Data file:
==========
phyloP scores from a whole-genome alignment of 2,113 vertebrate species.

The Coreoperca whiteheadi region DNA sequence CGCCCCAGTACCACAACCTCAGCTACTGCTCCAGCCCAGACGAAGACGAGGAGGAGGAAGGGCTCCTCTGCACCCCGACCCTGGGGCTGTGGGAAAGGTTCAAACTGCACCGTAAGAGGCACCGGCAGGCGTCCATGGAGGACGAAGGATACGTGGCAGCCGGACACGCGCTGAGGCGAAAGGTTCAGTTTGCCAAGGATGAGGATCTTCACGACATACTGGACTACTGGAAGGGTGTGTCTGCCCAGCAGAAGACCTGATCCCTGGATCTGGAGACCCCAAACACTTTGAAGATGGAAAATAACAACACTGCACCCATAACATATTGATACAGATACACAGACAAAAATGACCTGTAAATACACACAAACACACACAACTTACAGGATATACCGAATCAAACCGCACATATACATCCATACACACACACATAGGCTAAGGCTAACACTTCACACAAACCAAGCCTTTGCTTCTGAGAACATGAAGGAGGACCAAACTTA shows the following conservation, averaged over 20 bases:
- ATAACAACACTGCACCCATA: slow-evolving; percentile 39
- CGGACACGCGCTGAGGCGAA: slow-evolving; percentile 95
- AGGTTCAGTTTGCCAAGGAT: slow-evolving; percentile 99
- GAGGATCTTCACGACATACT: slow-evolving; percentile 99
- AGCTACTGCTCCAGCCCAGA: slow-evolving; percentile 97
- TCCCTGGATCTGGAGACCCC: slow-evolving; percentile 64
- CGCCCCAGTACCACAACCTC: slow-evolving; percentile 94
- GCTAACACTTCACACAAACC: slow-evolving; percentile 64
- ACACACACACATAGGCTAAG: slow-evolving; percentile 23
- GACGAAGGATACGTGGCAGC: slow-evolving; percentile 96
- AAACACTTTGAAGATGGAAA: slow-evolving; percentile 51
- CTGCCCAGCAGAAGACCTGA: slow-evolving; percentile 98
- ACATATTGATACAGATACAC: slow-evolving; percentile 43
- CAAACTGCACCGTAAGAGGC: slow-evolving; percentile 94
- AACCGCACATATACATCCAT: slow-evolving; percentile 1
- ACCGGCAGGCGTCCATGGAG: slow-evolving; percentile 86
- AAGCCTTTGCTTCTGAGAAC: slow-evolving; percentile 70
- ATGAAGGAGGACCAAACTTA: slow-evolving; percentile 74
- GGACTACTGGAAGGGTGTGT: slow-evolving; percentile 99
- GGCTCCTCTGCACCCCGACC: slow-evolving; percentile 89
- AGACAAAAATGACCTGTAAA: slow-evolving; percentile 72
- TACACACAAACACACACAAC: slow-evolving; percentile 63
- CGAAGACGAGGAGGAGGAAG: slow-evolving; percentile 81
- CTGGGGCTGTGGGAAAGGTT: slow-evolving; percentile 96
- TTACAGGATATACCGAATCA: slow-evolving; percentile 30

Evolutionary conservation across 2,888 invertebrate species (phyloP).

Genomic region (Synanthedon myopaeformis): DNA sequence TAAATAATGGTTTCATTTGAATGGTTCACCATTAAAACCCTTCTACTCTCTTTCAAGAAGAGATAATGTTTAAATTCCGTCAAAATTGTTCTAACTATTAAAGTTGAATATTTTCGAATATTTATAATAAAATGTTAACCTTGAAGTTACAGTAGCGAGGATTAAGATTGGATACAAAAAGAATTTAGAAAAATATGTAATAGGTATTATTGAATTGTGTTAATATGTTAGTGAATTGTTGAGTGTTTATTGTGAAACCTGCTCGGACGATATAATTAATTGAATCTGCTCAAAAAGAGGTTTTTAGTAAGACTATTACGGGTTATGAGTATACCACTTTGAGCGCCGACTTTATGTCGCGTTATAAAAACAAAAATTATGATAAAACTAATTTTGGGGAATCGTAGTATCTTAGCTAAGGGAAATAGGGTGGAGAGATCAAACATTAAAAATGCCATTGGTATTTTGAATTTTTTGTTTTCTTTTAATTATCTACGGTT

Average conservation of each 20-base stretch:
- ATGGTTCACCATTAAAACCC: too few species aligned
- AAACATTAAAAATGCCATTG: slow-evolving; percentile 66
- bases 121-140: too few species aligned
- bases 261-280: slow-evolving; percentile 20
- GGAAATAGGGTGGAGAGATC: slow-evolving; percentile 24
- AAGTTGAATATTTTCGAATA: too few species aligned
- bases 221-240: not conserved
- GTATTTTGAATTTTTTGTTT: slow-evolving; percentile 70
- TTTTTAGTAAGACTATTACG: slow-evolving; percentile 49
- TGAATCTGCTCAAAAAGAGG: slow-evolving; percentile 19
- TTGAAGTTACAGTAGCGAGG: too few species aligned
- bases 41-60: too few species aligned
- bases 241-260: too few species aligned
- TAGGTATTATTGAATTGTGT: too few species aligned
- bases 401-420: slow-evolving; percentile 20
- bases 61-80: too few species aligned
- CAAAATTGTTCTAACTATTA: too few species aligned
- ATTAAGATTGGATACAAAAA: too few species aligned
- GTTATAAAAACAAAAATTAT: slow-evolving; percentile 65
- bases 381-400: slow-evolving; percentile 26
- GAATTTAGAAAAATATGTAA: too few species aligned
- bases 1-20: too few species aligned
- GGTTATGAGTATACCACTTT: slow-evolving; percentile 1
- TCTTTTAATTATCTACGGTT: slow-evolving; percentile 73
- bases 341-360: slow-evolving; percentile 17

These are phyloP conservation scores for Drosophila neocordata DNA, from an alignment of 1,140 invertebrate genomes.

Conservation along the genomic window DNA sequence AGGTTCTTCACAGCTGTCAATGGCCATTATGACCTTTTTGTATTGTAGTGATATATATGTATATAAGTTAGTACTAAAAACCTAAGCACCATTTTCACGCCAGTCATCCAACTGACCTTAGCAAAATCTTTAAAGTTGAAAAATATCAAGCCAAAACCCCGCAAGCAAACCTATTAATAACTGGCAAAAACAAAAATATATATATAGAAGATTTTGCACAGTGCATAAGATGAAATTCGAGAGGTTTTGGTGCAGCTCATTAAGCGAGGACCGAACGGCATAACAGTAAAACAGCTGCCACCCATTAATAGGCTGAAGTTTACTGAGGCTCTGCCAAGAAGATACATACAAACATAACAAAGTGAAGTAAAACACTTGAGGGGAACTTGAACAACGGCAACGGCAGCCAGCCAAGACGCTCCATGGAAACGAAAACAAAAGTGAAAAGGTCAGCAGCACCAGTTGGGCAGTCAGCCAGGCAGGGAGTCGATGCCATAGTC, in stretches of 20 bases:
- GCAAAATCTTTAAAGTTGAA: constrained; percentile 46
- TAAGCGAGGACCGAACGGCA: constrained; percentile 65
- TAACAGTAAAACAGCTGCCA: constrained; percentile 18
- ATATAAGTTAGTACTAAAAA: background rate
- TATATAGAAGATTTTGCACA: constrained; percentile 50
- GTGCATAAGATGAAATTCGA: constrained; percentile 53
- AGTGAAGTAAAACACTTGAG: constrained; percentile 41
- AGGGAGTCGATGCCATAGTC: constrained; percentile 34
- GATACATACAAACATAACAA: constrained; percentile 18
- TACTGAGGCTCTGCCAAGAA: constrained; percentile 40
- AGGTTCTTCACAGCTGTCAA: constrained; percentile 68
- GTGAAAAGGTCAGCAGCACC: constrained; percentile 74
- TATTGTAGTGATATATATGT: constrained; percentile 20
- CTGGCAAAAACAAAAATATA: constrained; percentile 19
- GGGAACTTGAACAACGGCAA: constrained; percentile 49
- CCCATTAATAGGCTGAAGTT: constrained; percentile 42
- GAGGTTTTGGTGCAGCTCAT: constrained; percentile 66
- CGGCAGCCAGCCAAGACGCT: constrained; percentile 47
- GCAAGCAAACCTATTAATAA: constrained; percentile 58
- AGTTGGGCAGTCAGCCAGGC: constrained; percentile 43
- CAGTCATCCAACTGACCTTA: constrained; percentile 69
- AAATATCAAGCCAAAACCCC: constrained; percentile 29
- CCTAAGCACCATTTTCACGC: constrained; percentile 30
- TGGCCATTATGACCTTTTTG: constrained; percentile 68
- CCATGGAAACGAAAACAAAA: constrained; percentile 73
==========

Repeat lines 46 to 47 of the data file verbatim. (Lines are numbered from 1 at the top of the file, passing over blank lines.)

- bases 61-80: too few species aligned
- CAAAATTGTTCTAACTATTA: too few species aligned